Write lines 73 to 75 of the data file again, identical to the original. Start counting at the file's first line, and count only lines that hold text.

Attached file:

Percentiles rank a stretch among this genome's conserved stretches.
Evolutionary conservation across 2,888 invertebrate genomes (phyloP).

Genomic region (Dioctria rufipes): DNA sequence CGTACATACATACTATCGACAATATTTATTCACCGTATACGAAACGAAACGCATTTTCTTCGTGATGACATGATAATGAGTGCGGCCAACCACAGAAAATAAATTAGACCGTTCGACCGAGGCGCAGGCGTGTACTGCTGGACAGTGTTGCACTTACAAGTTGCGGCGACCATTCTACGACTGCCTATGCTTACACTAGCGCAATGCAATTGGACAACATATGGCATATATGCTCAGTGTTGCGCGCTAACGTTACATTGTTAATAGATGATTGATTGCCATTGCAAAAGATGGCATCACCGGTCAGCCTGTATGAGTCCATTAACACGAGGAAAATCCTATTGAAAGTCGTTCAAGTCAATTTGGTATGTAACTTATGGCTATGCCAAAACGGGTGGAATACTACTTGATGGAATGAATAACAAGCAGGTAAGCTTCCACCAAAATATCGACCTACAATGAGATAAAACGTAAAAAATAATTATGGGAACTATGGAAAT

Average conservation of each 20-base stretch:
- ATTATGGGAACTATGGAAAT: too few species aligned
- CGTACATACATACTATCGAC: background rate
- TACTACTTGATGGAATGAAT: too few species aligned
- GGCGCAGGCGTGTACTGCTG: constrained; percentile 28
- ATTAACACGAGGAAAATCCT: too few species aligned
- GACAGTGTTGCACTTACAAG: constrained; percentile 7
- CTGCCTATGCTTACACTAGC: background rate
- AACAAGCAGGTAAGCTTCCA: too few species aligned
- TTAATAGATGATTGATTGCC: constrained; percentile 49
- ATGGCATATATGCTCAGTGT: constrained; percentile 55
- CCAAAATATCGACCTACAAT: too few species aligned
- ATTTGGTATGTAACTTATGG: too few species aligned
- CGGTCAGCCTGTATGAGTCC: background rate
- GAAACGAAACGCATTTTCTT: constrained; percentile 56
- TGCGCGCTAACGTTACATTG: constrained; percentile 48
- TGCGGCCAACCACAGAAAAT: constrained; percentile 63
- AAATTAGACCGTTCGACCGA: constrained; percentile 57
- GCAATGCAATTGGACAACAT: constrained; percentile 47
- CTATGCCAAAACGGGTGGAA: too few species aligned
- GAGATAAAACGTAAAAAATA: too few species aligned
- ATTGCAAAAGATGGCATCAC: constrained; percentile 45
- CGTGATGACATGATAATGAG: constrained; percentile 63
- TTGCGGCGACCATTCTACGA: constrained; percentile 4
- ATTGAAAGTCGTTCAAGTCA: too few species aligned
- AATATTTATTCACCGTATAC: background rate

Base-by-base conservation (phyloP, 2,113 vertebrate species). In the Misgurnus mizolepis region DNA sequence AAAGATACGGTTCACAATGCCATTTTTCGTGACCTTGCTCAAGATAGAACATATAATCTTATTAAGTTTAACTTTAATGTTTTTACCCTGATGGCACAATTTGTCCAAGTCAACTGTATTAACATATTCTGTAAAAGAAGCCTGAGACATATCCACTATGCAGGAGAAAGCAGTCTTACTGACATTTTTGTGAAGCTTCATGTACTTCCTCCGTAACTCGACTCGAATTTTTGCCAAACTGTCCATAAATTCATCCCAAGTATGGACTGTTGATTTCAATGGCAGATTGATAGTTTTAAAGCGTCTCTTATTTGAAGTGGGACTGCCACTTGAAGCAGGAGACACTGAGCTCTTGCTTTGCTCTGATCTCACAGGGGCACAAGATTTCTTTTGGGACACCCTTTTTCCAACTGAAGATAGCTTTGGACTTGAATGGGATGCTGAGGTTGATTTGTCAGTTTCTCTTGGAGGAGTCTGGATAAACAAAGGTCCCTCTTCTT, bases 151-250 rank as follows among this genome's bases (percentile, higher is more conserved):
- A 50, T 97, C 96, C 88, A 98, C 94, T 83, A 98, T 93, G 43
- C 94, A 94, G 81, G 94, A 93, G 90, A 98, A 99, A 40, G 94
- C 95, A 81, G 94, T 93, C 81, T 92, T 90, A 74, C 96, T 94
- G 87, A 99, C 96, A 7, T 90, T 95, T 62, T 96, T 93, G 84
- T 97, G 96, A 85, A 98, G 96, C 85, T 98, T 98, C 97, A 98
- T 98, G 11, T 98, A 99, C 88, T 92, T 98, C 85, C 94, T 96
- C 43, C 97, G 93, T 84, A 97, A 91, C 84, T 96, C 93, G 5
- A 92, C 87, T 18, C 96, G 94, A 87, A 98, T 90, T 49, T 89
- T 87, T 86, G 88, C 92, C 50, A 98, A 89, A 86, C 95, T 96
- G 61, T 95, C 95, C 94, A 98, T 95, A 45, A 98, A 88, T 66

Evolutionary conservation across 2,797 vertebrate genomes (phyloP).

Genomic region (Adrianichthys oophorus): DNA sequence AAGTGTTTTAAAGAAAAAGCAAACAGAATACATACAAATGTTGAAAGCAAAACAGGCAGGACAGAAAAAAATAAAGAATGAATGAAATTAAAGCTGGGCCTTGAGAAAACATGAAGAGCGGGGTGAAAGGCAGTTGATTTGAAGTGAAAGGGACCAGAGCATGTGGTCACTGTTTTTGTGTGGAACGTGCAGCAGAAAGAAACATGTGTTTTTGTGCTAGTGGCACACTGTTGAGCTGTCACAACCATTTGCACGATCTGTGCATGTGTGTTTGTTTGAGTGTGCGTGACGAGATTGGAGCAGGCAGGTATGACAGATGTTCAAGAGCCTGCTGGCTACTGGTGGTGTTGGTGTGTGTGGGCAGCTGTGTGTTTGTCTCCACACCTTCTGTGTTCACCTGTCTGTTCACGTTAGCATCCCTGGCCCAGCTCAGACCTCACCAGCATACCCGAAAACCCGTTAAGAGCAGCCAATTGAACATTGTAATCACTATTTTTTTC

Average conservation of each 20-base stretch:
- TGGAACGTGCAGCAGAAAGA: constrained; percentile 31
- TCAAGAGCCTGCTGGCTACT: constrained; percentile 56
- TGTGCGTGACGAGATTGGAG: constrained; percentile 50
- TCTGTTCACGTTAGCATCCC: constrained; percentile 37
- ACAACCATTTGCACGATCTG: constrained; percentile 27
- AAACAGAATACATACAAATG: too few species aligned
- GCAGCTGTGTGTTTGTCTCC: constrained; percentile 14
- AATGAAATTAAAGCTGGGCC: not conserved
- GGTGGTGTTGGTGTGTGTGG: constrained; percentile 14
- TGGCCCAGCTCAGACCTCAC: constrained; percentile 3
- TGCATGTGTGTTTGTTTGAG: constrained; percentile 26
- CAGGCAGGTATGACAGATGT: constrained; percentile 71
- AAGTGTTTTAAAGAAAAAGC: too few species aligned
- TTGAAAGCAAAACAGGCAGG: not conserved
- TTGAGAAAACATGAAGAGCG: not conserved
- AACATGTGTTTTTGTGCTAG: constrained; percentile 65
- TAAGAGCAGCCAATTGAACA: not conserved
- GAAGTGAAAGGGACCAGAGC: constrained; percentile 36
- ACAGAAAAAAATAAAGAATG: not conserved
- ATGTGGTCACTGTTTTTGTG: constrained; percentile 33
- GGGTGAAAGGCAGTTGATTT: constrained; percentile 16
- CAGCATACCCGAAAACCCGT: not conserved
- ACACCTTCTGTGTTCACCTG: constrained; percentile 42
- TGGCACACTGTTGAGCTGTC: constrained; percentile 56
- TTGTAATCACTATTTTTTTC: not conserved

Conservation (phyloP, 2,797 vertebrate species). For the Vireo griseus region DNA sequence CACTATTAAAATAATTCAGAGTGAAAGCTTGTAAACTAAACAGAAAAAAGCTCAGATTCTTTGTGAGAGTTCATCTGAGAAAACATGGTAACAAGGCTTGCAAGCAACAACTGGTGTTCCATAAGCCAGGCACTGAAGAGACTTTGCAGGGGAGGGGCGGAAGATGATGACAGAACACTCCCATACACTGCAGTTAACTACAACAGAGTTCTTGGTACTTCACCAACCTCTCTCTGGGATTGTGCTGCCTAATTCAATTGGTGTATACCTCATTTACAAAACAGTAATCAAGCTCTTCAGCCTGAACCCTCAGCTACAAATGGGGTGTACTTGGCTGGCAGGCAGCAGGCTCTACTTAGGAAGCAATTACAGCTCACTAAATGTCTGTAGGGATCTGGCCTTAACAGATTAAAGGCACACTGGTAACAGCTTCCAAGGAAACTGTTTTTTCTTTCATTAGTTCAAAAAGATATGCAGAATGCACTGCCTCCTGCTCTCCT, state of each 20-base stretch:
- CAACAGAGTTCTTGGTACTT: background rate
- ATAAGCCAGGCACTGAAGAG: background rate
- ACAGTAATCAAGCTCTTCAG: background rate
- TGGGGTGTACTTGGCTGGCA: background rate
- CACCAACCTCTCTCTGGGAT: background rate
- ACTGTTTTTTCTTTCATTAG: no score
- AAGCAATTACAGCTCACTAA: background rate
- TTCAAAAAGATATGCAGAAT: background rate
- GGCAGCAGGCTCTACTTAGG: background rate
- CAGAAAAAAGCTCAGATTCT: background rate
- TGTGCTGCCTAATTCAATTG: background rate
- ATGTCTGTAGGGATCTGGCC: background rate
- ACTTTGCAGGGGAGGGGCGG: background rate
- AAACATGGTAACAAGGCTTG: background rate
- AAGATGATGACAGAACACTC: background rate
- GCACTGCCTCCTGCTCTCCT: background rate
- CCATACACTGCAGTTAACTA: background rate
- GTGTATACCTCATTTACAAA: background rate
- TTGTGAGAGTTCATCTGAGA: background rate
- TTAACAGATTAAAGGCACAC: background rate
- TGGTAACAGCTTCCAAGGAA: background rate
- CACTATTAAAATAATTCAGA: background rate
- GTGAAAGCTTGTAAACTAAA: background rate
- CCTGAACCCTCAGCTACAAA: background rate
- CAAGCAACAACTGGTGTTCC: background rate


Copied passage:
- TGGGGTGTACTTGGCTGGCA: background rate
- CACCAACCTCTCTCTGGGAT: background rate
- ACTGTTTTTTCTTTCATTAG: no score